Sciatica develops due to a compressed sciatic nerve. The sciatic nerve runs from the base of the spine over the back of the legs to the feet.

If the sciatic nerve becomes compressed or irritated, the pain can be severe. It can feel like a dull ache that can completely skip areas of the legs and be isolated to an area of ​​the nerve such as the feet.

Sciatica can result from a herniated disc in the spine, pregnancy, a degenerative joint problem, or muscle spasms.

Some treatment options for sciatica are:

  • Try physiotherapy
  • stretch
  • are taking anti-inflammatory drugs
  • Receive steroid injections
  • Try massage
  • to be operated on for a herniated disc

Learn more about some sciatica stretches here.


Fibromyalgia is a chronic condition that causes widespread pain throughout the body and affects the central nervous system and musculoskeletal system. The pain can be more severe in frequently used parts of the body such as the feet.

A person with fibromyalgia can experience foot pain at night. Sore feet at night can be due to lower levels of the anti-inflammatory hormone cortisol while a person is sleeping. People with fibromyalgia can generally have lower levels of cortisol in their body.

While there is currently no cure for fibromyalgia, treatments can reduce the severity of symptoms. These include anti-inflammatory drugs, antidepressants, and sleeping pills.


Diabetes can affect blood circulation. Blood carries oxygen around the body, and when blood flow is restricted in the feet, the muscles can be deprived of the oxygen they need.

This can lead to pain in the muscles of the feet.

There are many self-care strategies a person can use to try to manage aching feet due to decreased blood flow. For example, quitting smoking, exercising regularly, and eating healthy can help control diabetes and improve blood circulation.

In more severe cases, angioplasty, stenting, or surgical bypass may be needed to improve blood flow.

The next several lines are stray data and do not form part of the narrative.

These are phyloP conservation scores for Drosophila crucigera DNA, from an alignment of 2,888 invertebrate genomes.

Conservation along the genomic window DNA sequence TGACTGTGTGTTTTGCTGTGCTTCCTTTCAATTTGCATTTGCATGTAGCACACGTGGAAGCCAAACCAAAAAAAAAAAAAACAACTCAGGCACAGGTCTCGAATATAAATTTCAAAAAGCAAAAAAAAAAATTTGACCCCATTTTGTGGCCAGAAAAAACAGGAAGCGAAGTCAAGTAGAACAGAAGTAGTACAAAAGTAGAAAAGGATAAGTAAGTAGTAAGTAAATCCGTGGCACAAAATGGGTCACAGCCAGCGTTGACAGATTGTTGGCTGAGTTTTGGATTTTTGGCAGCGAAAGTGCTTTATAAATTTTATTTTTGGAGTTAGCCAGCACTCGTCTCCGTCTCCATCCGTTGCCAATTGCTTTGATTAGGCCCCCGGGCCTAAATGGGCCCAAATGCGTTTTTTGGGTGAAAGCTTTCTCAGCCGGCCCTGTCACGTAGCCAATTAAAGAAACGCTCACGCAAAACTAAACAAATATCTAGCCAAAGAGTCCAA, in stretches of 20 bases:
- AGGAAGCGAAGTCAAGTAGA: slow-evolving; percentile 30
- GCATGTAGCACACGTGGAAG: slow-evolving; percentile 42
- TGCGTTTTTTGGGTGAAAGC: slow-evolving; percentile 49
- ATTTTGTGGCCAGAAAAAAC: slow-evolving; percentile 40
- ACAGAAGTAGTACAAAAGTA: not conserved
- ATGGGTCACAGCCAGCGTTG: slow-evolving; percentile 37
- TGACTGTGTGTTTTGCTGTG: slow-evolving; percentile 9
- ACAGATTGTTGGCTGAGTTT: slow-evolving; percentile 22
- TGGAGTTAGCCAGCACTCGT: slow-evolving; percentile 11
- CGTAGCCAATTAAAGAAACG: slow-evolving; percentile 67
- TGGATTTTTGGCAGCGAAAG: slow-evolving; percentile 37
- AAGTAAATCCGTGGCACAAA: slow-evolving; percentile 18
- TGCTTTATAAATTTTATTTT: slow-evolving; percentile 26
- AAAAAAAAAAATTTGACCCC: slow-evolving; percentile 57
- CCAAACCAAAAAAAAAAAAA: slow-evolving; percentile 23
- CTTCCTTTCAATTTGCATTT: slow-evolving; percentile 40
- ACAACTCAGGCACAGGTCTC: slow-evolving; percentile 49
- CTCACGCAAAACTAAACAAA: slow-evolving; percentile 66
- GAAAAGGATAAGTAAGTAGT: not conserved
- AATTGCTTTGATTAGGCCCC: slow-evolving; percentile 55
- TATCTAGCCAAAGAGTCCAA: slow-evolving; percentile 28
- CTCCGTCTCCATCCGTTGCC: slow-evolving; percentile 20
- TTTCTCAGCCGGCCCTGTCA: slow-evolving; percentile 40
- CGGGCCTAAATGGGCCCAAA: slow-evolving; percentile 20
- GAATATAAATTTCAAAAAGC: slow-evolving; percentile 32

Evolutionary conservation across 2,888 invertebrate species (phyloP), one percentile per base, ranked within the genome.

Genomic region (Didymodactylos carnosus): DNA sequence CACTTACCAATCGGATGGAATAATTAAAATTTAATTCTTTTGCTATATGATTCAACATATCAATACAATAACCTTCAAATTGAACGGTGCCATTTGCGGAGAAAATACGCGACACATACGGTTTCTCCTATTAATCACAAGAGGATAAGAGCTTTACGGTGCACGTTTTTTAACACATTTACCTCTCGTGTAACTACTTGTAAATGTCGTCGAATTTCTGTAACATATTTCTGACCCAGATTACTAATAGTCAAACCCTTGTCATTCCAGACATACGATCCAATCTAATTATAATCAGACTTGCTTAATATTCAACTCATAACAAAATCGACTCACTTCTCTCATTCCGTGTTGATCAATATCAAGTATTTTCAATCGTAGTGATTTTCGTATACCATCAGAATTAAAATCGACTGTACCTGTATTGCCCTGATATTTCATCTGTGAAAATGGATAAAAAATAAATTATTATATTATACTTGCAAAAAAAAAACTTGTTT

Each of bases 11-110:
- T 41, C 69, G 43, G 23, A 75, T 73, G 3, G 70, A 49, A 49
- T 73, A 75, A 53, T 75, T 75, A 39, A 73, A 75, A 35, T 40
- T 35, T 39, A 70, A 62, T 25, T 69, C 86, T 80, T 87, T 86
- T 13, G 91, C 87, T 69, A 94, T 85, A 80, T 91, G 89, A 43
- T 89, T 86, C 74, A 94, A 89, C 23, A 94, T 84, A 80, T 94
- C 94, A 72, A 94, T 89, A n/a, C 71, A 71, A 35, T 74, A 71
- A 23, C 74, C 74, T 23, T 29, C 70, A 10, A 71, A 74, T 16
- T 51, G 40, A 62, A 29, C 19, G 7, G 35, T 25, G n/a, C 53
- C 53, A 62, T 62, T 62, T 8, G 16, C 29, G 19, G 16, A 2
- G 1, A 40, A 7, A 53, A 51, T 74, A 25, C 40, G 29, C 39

If a person has diabetes and is experiencing the following changes in their feet, they should seek medical advice:

  • a tingling or tingling sensation
  • a dull ache
  • Loss of sensation in the feet
  • Cramps when resting or walking

Diabetes can also cause nerve damage or peripheral neuropathy, which can lead to foot pain even at night.

Peripheral neuropathy

Peripheral neuropathy is the name for a number of diseases that involve damage to the peripheral nervous system. It often affects the feet and legs.

Neuropathy involves a disruption of signals from the nervous system, causing pain.

The symptoms of peripheral neuropathy depend on the type of nerve fibers affected and the extent of the damage.

Symptoms of peripheral neuropathy in the feet can be worse at night and develop over a period of days, weeks, or years.

They can include:

  • a tingling or tingling sensation in your feet
  • pain in the feet
  • Burning in the feet
  • stabbing or stabbing pain in the feet
  • deafness
  • weakness

According to the National Institute of Neurological Disorders and Stroke, people with type 1 diabetes or type 2 diabetes have a higher risk of developing peripheral neuropathy, with 60-70% of people causing mild to severe nerve damage with pain.

High blood sugar levels are linked to nerve damage and can cause a peripheral neuropathy also known as diabetic polyneuropathy.

Physical injuries, viral infections, and heavy drinking can also increase a person’s risk of developing peripheral neuropathy, according to the NHS.

Peripheral neuropathy treatments are aimed at relieving pain. Doctors can recommend anticonvulsants, antidepressants, and skin creams and patches. Physiotherapy can also help build strength in the affected area.